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Examples from outside of Africa: Ireland / Europe

(Presentation by Reinhard Schaeler, download the presentation file here)

Note: This page is based on notes taken during the presentation and may contain errors and unintended misrepresentations of the speaker's statements. Please download the original presentation!

One key issue is that there is a perception outside of Africa that all the problems have been solved. It's important to get the message out that that is not the case.

Sharing is a two-way process (although often people mean "share things with me" rather than the other way around.

Sometimes people want to develop software and interfaces that nobody wants to use. Lots of money has been spent on terminology for ICT in different languages - nobody uses them now. It has never worked - people voted with their feet. By the time terms were agree it was too late. The problem is that often the linguists' advice is not followed - it is journalists and popular culture that drives language. The whole process of discussing, agreeing, publishing was too slow. '' "If MSFT decides to use a a different term than you, you are finished."''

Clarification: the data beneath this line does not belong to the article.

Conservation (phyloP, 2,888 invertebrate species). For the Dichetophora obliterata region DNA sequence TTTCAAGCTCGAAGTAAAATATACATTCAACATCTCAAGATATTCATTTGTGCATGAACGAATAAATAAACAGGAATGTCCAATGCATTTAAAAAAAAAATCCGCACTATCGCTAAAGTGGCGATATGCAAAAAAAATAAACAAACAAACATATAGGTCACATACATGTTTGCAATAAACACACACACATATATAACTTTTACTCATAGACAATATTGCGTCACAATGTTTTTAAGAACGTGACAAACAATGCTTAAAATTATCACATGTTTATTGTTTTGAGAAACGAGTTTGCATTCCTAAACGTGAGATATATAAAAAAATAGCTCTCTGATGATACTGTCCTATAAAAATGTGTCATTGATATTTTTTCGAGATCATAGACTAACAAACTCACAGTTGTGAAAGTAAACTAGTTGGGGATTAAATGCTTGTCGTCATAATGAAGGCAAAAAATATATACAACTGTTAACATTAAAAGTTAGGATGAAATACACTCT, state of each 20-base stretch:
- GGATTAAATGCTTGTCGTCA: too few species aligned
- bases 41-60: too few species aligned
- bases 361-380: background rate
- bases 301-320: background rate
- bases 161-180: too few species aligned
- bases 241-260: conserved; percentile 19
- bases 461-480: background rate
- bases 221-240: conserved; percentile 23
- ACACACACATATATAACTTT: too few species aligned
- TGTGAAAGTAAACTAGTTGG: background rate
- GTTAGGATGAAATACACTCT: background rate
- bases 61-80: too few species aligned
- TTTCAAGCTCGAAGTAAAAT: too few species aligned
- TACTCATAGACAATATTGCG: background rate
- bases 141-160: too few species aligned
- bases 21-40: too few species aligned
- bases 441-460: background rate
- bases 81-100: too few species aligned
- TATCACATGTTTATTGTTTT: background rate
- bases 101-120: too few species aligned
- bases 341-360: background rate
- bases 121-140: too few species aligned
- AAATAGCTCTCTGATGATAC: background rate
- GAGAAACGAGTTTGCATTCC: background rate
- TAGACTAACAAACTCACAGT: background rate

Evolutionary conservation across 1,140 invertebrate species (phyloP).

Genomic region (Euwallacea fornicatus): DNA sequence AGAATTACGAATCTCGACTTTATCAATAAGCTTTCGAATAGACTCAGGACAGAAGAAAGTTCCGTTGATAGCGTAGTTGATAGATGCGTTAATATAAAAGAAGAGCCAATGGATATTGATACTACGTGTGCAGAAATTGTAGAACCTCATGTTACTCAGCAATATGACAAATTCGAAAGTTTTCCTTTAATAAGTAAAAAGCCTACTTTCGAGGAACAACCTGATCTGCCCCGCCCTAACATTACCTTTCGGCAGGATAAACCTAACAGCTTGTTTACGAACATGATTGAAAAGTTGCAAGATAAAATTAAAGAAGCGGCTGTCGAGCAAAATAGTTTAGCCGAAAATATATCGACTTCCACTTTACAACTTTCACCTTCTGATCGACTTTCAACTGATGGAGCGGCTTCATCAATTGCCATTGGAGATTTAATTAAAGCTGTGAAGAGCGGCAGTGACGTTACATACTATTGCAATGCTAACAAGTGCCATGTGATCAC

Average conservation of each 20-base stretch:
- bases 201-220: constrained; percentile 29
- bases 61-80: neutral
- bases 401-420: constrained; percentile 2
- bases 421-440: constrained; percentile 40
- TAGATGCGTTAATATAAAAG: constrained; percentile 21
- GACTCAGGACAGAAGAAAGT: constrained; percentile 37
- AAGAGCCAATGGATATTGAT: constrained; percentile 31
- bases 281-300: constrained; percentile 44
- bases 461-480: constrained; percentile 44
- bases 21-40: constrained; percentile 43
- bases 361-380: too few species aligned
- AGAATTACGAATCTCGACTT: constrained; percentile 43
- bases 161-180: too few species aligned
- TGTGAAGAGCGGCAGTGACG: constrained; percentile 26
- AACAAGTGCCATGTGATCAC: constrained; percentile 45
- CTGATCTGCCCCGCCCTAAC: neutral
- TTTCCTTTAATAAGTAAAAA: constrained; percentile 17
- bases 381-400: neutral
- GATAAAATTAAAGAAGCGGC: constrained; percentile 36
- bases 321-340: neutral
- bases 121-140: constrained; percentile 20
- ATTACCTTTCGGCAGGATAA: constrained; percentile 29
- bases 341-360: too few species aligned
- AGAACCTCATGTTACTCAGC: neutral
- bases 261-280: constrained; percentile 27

A genesis model of localisation.

  • Mainstream (Enterprise) localisation (low risk, low return (for localisers - not for companies), late majority, yesterday's business)
  • Development Localisation (medium risk, medium return, early majority, big business)
  • Blowback Localisation (High risk and return, visionaries)

Some thoughts on locales: Think about locale and how you compute. Locale is based on cultural preferences in nation states. Different in states. However, really the idea of nation states is finished in a globalised world. People in one state have lots in common, but they also have lots in common with people in other countries (at a similar socio-economic level rather than nationality).

How has the distribution of localisation efforts been determined in the past. You don't look at the languages of the world. Where is the money (GDP) - that is where you go. Then, the less translation, the better; the less human intervention, the better. Localisation

The international localisation developments are driven by immediate business interests and ignoring the needs or interests of large (economically weaker) parts of the world. The North does not understand that there are unadressed needs (since these fall out of the first level localisation efforts). MSFT Presentation title- When do we do Rongo-Rongo? (It's a language spoken on the Easter Islands) to say that there is only Rongo-Rongo left to do. Localisation is considered a low-value activity. "Do you ever see a Vice President of Localisation?"

What is needed is a network and not a framework to focus on the following areas:

  • Practice
  • Education
  • Technologies
  • Policies

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Page last modified on 2007-04-13 11:09